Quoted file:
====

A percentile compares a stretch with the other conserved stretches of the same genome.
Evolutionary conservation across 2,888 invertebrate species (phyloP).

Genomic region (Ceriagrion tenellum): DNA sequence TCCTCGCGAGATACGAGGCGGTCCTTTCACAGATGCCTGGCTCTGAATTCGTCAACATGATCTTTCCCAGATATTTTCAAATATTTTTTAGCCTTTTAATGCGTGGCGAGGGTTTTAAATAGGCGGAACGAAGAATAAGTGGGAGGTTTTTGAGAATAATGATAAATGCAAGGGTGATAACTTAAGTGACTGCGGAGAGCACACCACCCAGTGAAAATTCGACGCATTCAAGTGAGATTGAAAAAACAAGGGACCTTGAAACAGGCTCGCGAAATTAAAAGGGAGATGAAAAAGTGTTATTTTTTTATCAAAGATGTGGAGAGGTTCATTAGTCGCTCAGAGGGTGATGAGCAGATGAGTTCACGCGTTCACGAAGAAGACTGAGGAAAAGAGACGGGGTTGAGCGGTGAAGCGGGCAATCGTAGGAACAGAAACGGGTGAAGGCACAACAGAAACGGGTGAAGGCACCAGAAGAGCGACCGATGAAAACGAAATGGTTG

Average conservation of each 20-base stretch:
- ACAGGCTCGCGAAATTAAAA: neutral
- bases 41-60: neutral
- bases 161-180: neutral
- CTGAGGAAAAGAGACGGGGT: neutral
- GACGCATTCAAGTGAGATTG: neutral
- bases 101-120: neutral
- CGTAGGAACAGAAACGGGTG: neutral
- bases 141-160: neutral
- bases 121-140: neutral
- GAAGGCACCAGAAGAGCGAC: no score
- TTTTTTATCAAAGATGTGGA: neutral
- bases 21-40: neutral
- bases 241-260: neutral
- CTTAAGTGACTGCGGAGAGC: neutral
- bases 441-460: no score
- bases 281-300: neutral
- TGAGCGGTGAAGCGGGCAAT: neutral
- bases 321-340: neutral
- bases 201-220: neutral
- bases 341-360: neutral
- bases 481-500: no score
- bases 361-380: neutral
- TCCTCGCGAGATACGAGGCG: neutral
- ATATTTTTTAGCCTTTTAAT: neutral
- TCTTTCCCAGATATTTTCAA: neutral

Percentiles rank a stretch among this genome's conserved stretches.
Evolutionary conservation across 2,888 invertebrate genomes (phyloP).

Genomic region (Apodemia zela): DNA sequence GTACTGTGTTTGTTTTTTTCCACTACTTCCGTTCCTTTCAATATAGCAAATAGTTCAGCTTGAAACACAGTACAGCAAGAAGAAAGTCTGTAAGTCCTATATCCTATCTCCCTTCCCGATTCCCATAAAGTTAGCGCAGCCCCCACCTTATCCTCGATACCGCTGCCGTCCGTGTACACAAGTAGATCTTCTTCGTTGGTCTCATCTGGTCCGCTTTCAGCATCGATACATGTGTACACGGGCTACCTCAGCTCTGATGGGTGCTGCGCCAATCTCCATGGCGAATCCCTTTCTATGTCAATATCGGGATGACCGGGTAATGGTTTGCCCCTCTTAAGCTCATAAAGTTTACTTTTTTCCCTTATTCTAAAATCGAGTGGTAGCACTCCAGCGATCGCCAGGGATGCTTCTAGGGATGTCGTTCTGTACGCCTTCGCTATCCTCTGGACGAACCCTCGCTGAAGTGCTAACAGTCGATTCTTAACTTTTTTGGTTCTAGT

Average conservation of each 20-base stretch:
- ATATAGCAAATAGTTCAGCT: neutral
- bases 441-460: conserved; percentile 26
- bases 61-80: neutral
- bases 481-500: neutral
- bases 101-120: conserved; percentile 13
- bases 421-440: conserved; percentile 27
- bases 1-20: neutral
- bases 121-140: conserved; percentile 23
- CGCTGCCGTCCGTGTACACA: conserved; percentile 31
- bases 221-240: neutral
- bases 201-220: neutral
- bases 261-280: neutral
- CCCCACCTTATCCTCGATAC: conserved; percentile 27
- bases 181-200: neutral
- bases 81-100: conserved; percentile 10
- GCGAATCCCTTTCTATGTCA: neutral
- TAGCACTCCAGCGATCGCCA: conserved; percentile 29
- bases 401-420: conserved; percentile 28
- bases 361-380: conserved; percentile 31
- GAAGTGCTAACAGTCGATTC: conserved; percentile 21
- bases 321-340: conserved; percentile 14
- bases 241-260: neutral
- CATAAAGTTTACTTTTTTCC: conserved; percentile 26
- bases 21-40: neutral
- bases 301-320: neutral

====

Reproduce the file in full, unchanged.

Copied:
A percentile compares a stretch with the other conserved stretches of the same genome.
Evolutionary conservation across 2,888 invertebrate species (phyloP).

Genomic region (Ceriagrion tenellum): DNA sequence TCCTCGCGAGATACGAGGCGGTCCTTTCACAGATGCCTGGCTCTGAATTCGTCAACATGATCTTTCCCAGATATTTTCAAATATTTTTTAGCCTTTTAATGCGTGGCGAGGGTTTTAAATAGGCGGAACGAAGAATAAGTGGGAGGTTTTTGAGAATAATGATAAATGCAAGGGTGATAACTTAAGTGACTGCGGAGAGCACACCACCCAGTGAAAATTCGACGCATTCAAGTGAGATTGAAAAAACAAGGGACCTTGAAACAGGCTCGCGAAATTAAAAGGGAGATGAAAAAGTGTTATTTTTTTATCAAAGATGTGGAGAGGTTCATTAGTCGCTCAGAGGGTGATGAGCAGATGAGTTCACGCGTTCACGAAGAAGACTGAGGAAAAGAGACGGGGTTGAGCGGTGAAGCGGGCAATCGTAGGAACAGAAACGGGTGAAGGCACAACAGAAACGGGTGAAGGCACCAGAAGAGCGACCGATGAAAACGAAATGGTTG

Average conservation of each 20-base stretch:
- ACAGGCTCGCGAAATTAAAA: neutral
- bases 41-60: neutral
- bases 161-180: neutral
- CTGAGGAAAAGAGACGGGGT: neutral
- GACGCATTCAAGTGAGATTG: neutral
- bases 101-120: neutral
- CGTAGGAACAGAAACGGGTG: neutral
- bases 141-160: neutral
- bases 121-140: neutral
- GAAGGCACCAGAAGAGCGAC: no score
- TTTTTTATCAAAGATGTGGA: neutral
- bases 21-40: neutral
- bases 241-260: neutral
- CTTAAGTGACTGCGGAGAGC: neutral
- bases 441-460: no score
- bases 281-300: neutral
- TGAGCGGTGAAGCGGGCAAT: neutral
- bases 321-340: neutral
- bases 201-220: neutral
- bases 341-360: neutral
- bases 481-500: no score
- bases 361-380: neutral
- TCCTCGCGAGATACGAGGCG: neutral
- ATATTTTTTAGCCTTTTAAT: neutral
- TCTTTCCCAGATATTTTCAA: neutral

Percentiles rank a stretch among this genome's conserved stretches.
Evolutionary conservation across 2,888 invertebrate genomes (phyloP).

Genomic region (Apodemia zela): DNA sequence GTACTGTGTTTGTTTTTTTCCACTACTTCCGTTCCTTTCAATATAGCAAATAGTTCAGCTTGAAACACAGTACAGCAAGAAGAAAGTCTGTAAGTCCTATATCCTATCTCCCTTCCCGATTCCCATAAAGTTAGCGCAGCCCCCACCTTATCCTCGATACCGCTGCCGTCCGTGTACACAAGTAGATCTTCTTCGTTGGTCTCATCTGGTCCGCTTTCAGCATCGATACATGTGTACACGGGCTACCTCAGCTCTGATGGGTGCTGCGCCAATCTCCATGGCGAATCCCTTTCTATGTCAATATCGGGATGACCGGGTAATGGTTTGCCCCTCTTAAGCTCATAAAGTTTACTTTTTTCCCTTATTCTAAAATCGAGTGGTAGCACTCCAGCGATCGCCAGGGATGCTTCTAGGGATGTCGTTCTGTACGCCTTCGCTATCCTCTGGACGAACCCTCGCTGAAGTGCTAACAGTCGATTCTTAACTTTTTTGGTTCTAGT

Average conservation of each 20-base stretch:
- ATATAGCAAATAGTTCAGCT: neutral
- bases 441-460: conserved; percentile 26
- bases 61-80: neutral
- bases 481-500: neutral
- bases 101-120: conserved; percentile 13
- bases 421-440: conserved; percentile 27
- bases 1-20: neutral
- bases 121-140: conserved; percentile 23
- CGCTGCCGTCCGTGTACACA: conserved; percentile 31
- bases 221-240: neutral
- bases 201-220: neutral
- bases 261-280: neutral
- CCCCACCTTATCCTCGATAC: conserved; percentile 27
- bases 181-200: neutral
- bases 81-100: conserved; percentile 10
- GCGAATCCCTTTCTATGTCA: neutral
- TAGCACTCCAGCGATCGCCA: conserved; percentile 29
- bases 401-420: conserved; percentile 28
- bases 361-380: conserved; percentile 31
- GAAGTGCTAACAGTCGATTC: conserved; percentile 21
- bases 321-340: conserved; percentile 14
- bases 241-260: neutral
- CATAAAGTTTACTTTTTTCC: conserved; percentile 26
- bases 21-40: neutral
- bases 301-320: neutral